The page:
Editorial: Perception

POSTED: 04/3/14 3:00 PM

With three integrity inquiry commissions underway on half of a small Caribbean island, an outsider can be forgiven for getting the impression that this is nothing more than a viper’s den.

This would, however, be unfair to the island and the majority of its people, many of whom are decent and hard working. Perception and reality are often not the same, but perception has a notorious way of becoming its own reality. And this is the problem.  A lie spoken often enough can become the truth.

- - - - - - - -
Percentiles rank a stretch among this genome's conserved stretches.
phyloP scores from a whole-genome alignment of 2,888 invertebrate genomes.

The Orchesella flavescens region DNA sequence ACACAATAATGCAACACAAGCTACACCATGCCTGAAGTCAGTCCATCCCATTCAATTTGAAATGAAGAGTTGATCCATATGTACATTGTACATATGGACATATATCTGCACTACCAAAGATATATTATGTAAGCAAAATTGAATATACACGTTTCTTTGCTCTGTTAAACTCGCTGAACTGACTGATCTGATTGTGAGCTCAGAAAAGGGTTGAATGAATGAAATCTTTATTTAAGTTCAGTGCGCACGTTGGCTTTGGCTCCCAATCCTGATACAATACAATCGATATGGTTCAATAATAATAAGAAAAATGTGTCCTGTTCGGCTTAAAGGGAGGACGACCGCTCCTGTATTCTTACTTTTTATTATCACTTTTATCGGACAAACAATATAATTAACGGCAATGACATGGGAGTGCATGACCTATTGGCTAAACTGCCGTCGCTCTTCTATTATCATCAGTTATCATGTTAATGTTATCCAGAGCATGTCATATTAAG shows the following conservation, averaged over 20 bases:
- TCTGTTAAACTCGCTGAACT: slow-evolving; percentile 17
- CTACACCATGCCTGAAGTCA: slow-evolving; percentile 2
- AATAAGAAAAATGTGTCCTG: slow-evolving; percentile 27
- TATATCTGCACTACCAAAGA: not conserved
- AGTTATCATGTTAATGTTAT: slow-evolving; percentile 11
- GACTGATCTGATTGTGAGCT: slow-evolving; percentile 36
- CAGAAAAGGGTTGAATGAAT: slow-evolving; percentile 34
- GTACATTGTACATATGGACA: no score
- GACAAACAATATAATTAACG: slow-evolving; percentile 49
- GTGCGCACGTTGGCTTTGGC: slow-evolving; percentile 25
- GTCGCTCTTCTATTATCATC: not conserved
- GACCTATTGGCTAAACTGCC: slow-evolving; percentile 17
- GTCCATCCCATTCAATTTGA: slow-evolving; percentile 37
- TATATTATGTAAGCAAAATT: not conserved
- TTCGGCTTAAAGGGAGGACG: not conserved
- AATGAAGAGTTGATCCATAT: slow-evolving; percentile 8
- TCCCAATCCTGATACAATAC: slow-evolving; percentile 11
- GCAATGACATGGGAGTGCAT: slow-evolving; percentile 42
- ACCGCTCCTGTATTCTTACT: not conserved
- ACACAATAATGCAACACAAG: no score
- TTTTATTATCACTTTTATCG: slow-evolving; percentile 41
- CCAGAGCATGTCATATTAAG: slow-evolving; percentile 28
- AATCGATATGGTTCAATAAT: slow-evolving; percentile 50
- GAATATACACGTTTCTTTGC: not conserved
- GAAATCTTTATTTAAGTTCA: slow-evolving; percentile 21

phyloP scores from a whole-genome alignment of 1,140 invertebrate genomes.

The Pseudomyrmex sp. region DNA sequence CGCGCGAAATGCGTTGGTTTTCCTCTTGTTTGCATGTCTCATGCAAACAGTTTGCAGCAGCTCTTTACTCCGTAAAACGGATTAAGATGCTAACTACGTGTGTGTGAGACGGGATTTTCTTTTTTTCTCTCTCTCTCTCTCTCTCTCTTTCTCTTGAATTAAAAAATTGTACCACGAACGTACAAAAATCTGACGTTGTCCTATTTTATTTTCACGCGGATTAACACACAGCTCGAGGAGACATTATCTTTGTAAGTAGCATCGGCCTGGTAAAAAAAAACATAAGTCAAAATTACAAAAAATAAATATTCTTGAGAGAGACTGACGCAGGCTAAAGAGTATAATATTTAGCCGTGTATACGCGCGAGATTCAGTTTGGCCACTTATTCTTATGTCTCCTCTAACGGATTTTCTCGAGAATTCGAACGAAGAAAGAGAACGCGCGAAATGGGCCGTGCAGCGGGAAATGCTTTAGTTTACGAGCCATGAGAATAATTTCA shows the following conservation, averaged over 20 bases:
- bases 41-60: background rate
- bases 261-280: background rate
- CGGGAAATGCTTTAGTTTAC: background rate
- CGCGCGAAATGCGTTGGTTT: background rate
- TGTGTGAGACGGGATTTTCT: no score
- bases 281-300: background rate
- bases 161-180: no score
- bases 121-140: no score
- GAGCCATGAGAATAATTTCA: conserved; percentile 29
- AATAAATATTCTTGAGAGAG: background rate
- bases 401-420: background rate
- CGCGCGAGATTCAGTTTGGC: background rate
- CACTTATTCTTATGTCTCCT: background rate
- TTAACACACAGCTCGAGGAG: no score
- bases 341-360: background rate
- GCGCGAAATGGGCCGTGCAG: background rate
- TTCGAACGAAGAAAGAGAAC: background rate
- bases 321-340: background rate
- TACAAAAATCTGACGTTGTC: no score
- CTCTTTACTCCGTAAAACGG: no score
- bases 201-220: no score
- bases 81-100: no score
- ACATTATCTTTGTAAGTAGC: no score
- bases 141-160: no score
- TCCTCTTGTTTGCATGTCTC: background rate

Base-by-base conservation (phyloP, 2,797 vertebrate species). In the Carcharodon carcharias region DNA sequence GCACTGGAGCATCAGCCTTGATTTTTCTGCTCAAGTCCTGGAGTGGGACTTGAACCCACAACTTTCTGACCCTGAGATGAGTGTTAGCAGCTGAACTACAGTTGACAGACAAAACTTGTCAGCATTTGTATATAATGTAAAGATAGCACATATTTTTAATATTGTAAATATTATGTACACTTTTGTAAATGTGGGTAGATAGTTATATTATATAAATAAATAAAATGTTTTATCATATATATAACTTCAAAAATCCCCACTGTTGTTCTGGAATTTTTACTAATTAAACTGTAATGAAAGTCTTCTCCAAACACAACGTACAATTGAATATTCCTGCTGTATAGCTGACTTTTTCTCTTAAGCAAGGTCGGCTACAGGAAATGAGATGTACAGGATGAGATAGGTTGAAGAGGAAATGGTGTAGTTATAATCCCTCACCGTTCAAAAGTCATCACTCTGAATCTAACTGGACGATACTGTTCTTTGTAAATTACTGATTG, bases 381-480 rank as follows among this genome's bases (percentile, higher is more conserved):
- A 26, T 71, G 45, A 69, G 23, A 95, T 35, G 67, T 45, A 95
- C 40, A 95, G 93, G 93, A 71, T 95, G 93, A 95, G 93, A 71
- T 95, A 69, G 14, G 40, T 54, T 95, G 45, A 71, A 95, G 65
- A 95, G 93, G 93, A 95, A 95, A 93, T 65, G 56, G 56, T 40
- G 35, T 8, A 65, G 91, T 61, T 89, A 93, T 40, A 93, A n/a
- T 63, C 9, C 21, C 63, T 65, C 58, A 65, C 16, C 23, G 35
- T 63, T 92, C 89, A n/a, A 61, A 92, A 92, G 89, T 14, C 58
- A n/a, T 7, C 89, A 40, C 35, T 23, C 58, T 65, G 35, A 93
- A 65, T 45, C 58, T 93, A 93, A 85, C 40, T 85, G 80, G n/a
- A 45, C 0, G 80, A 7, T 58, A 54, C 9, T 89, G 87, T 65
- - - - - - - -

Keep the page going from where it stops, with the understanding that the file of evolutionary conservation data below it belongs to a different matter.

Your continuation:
For example, Transparency International’s methods are based primarily on perceived levels of corruption, not actual cases of corruption.

The Guardian newspaper in the UK, for example, criticizes the NGO because it bases its findings on a small elite group of “experts and business people.” The Economist refers to Transparency International’s global index as the “murk meter,” also for this reason.

There is no escaping political motivations, regardless of how good the intentions. What is perceived as fair by one can be perceived as foul by another.

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